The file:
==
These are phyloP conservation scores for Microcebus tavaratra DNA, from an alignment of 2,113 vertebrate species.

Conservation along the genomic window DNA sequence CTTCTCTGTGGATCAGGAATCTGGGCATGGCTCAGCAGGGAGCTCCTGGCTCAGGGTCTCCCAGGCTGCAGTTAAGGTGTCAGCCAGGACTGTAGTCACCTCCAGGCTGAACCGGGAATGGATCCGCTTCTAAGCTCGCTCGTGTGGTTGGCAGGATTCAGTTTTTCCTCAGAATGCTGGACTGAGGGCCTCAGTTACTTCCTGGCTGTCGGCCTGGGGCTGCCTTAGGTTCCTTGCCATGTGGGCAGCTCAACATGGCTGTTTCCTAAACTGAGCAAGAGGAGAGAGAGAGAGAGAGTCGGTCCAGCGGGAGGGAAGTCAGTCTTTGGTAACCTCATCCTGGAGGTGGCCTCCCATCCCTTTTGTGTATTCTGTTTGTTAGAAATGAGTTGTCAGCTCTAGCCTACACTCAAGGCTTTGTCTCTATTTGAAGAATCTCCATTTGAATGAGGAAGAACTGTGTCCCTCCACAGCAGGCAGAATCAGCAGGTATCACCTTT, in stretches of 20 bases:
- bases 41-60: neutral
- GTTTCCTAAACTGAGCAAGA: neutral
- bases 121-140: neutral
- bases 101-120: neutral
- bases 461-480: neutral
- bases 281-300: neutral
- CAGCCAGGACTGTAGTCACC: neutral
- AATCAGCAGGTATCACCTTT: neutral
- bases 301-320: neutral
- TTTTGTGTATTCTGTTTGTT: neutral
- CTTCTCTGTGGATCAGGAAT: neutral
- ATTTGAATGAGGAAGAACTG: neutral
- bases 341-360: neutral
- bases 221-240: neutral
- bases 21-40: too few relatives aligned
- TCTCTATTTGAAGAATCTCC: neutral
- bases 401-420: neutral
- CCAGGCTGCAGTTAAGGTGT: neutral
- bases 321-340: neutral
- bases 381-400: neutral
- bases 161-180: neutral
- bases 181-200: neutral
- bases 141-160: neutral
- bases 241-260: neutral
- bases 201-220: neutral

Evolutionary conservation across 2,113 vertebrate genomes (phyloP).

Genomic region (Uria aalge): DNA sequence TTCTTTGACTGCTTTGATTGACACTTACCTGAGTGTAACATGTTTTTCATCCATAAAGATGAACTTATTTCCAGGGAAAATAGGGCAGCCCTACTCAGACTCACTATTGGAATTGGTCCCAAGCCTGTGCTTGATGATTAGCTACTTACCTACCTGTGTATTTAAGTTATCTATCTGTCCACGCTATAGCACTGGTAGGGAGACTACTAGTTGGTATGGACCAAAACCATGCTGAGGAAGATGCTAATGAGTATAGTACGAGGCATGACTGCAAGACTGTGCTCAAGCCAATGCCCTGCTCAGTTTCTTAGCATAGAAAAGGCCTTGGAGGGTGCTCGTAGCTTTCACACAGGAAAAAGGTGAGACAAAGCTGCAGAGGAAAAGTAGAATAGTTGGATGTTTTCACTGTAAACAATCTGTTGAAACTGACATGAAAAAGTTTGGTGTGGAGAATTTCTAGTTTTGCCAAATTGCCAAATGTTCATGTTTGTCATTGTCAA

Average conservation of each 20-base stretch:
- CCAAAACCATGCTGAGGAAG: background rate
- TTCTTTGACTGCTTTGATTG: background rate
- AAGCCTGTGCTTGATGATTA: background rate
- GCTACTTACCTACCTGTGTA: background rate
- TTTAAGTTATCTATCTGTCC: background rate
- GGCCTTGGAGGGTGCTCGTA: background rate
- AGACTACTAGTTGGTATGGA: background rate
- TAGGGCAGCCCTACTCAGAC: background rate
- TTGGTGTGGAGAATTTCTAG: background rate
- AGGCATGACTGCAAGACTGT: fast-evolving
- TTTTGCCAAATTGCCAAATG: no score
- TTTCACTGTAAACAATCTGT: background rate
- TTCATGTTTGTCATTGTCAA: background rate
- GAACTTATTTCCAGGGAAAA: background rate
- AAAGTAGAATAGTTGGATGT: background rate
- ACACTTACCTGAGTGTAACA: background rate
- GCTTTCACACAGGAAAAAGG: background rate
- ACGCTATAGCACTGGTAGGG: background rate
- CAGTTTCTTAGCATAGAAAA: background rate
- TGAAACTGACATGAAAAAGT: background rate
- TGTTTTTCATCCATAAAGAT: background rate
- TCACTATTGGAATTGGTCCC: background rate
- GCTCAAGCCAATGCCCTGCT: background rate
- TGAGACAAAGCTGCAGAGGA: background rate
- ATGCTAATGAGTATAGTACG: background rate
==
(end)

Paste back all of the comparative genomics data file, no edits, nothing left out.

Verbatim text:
These are phyloP conservation scores for Microcebus tavaratra DNA, from an alignment of 2,113 vertebrate species.

Conservation along the genomic window DNA sequence CTTCTCTGTGGATCAGGAATCTGGGCATGGCTCAGCAGGGAGCTCCTGGCTCAGGGTCTCCCAGGCTGCAGTTAAGGTGTCAGCCAGGACTGTAGTCACCTCCAGGCTGAACCGGGAATGGATCCGCTTCTAAGCTCGCTCGTGTGGTTGGCAGGATTCAGTTTTTCCTCAGAATGCTGGACTGAGGGCCTCAGTTACTTCCTGGCTGTCGGCCTGGGGCTGCCTTAGGTTCCTTGCCATGTGGGCAGCTCAACATGGCTGTTTCCTAAACTGAGCAAGAGGAGAGAGAGAGAGAGAGTCGGTCCAGCGGGAGGGAAGTCAGTCTTTGGTAACCTCATCCTGGAGGTGGCCTCCCATCCCTTTTGTGTATTCTGTTTGTTAGAAATGAGTTGTCAGCTCTAGCCTACACTCAAGGCTTTGTCTCTATTTGAAGAATCTCCATTTGAATGAGGAAGAACTGTGTCCCTCCACAGCAGGCAGAATCAGCAGGTATCACCTTT, in stretches of 20 bases:
- bases 41-60: neutral
- GTTTCCTAAACTGAGCAAGA: neutral
- bases 121-140: neutral
- bases 101-120: neutral
- bases 461-480: neutral
- bases 281-300: neutral
- CAGCCAGGACTGTAGTCACC: neutral
- AATCAGCAGGTATCACCTTT: neutral
- bases 301-320: neutral
- TTTTGTGTATTCTGTTTGTT: neutral
- CTTCTCTGTGGATCAGGAAT: neutral
- ATTTGAATGAGGAAGAACTG: neutral
- bases 341-360: neutral
- bases 221-240: neutral
- bases 21-40: too few relatives aligned
- TCTCTATTTGAAGAATCTCC: neutral
- bases 401-420: neutral
- CCAGGCTGCAGTTAAGGTGT: neutral
- bases 321-340: neutral
- bases 381-400: neutral
- bases 161-180: neutral
- bases 181-200: neutral
- bases 141-160: neutral
- bases 241-260: neutral
- bases 201-220: neutral

Evolutionary conservation across 2,113 vertebrate genomes (phyloP).

Genomic region (Uria aalge): DNA sequence TTCTTTGACTGCTTTGATTGACACTTACCTGAGTGTAACATGTTTTTCATCCATAAAGATGAACTTATTTCCAGGGAAAATAGGGCAGCCCTACTCAGACTCACTATTGGAATTGGTCCCAAGCCTGTGCTTGATGATTAGCTACTTACCTACCTGTGTATTTAAGTTATCTATCTGTCCACGCTATAGCACTGGTAGGGAGACTACTAGTTGGTATGGACCAAAACCATGCTGAGGAAGATGCTAATGAGTATAGTACGAGGCATGACTGCAAGACTGTGCTCAAGCCAATGCCCTGCTCAGTTTCTTAGCATAGAAAAGGCCTTGGAGGGTGCTCGTAGCTTTCACACAGGAAAAAGGTGAGACAAAGCTGCAGAGGAAAAGTAGAATAGTTGGATGTTTTCACTGTAAACAATCTGTTGAAACTGACATGAAAAAGTTTGGTGTGGAGAATTTCTAGTTTTGCCAAATTGCCAAATGTTCATGTTTGTCATTGTCAA

Average conservation of each 20-base stretch:
- CCAAAACCATGCTGAGGAAG: background rate
- TTCTTTGACTGCTTTGATTG: background rate
- AAGCCTGTGCTTGATGATTA: background rate
- GCTACTTACCTACCTGTGTA: background rate
- TTTAAGTTATCTATCTGTCC: background rate
- GGCCTTGGAGGGTGCTCGTA: background rate
- AGACTACTAGTTGGTATGGA: background rate
- TAGGGCAGCCCTACTCAGAC: background rate
- TTGGTGTGGAGAATTTCTAG: background rate
- AGGCATGACTGCAAGACTGT: fast-evolving
- TTTTGCCAAATTGCCAAATG: no score
- TTTCACTGTAAACAATCTGT: background rate
- TTCATGTTTGTCATTGTCAA: background rate
- GAACTTATTTCCAGGGAAAA: background rate
- AAAGTAGAATAGTTGGATGT: background rate
- ACACTTACCTGAGTGTAACA: background rate
- GCTTTCACACAGGAAAAAGG: background rate
- ACGCTATAGCACTGGTAGGG: background rate
- CAGTTTCTTAGCATAGAAAA: background rate
- TGAAACTGACATGAAAAAGT: background rate
- TGTTTTTCATCCATAAAGAT: background rate
- TCACTATTGGAATTGGTCCC: background rate
- GCTCAAGCCAATGCCCTGCT: background rate
- TGAGACAAAGCTGCAGAGGA: background rate
- ATGCTAATGAGTATAGTACG: background rate